How Revenge Porn Made Its Way to Congress and Ended with Rep. Katie Hill’s Resignation

On Sunday, Democratic lawmaker Katie Hill, the U.S. Representative for California’s 25th congressional district and one of the about 20 Millennials elected to the House of Representatives in the 2018 midterms, resigned from Congress. She’s not the first Congressperson to leave office due to a sex scandal, but unlike some of her former colleagues, the circumstances surrounding her case included nude photos of her allegedly being shared without her consent. That makes her a victim of revenge porn, a status that a 2016 Data & Society Research Institute study found she shares with one in 25 Americans. And considering the ubiquity of sexual images made possible by technology, as well as the fact that another study found that almost 1 in 10 adults have taken nude photos of or recorded others without their consent, the number of people who have to deal with revenge porn will only continue to grow.

So what happened in Representative Hill’s case? What was her response? And what does the future of revenge porn look like for millennial women like Hill?

 

 

The Katie Hill Timeline

When Hill, a former policy advocate for a nonprofit working with the homeless in California, ran for Congress in 2018, she had no experience running for office. She won anyways, unseating Republican Steve Knight and flipping her district. Her win also made her California’s first openly bisexual member of Congress.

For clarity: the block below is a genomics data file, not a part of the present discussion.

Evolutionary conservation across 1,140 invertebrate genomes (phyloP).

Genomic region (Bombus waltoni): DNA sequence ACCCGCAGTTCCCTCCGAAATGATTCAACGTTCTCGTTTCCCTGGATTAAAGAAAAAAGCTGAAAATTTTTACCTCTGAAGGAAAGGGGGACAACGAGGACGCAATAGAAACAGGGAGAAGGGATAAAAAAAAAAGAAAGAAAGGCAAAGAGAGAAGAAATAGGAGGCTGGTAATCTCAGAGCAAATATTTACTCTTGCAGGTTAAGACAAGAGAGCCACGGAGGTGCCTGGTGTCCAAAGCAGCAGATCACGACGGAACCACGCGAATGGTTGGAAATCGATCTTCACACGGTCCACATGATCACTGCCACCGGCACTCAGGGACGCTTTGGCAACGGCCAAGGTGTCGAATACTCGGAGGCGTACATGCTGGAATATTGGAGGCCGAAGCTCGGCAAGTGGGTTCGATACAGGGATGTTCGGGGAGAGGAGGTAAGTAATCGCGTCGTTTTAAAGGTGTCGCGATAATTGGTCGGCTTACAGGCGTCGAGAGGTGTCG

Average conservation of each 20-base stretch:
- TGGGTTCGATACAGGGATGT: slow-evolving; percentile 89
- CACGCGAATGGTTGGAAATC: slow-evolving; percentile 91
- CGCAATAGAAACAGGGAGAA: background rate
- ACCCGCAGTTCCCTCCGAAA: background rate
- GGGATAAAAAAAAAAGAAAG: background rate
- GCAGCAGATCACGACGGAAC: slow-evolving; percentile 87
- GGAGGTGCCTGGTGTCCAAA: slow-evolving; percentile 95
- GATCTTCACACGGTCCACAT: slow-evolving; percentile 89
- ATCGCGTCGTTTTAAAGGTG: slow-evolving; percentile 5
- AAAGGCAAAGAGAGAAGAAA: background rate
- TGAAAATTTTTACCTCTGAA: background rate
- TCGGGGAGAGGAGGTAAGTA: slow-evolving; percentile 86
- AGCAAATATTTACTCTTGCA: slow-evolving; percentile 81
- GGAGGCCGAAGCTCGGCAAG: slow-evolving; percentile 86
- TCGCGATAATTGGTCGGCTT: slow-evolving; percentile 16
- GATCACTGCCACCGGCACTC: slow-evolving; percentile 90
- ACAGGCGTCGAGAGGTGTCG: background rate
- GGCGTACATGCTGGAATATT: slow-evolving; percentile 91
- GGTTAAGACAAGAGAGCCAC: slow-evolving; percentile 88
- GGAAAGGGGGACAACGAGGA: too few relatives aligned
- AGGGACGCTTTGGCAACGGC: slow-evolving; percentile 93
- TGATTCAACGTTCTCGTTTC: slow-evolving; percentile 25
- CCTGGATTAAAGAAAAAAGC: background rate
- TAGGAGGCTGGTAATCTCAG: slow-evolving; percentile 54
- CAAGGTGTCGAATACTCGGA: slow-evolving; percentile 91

Her first few months in Congress went well. She was elected to the Democratic House leadership team and spoke out on progressive issues like health care and housing. 

Earlier this month, conservative website RedState published a story that included intimate photographs of Rep. Hill and a campaign staffer. It also included text messages allegedly between the staffer and Kenny Heslep, Hill’s husband, from whom Hill is divorcing (she says he was “abusive”). Later, The Daily Mail published another story about Hill that included another nude photo of her, per BuzzFeed News.

The following week, the House Ethics Committee announced they would investigate separate allegations that Katie Hill had “an improper relationship with [a] staffer.” That same day, a letter that Hill wrote to her constituents was picked up by The New York Times. In it, she said that she had notified Capitol Hill police of the publishing of the photos, that the stories were “a smear campaign” by Republicans and her “husband who seems determined to try to humiliate me,” and that she wasn’t planning on stepping down from her post. The Los Angeles Times reported that the letter also included a denial of an alleged relationship with a congressional staffer, but that Hill did admit she was involved in a separate relationship with a campaign aide, saying, “I know that even a consensual relationship with a subordinate is inappropriate, but I still allowed it to happen despite my better judgment.”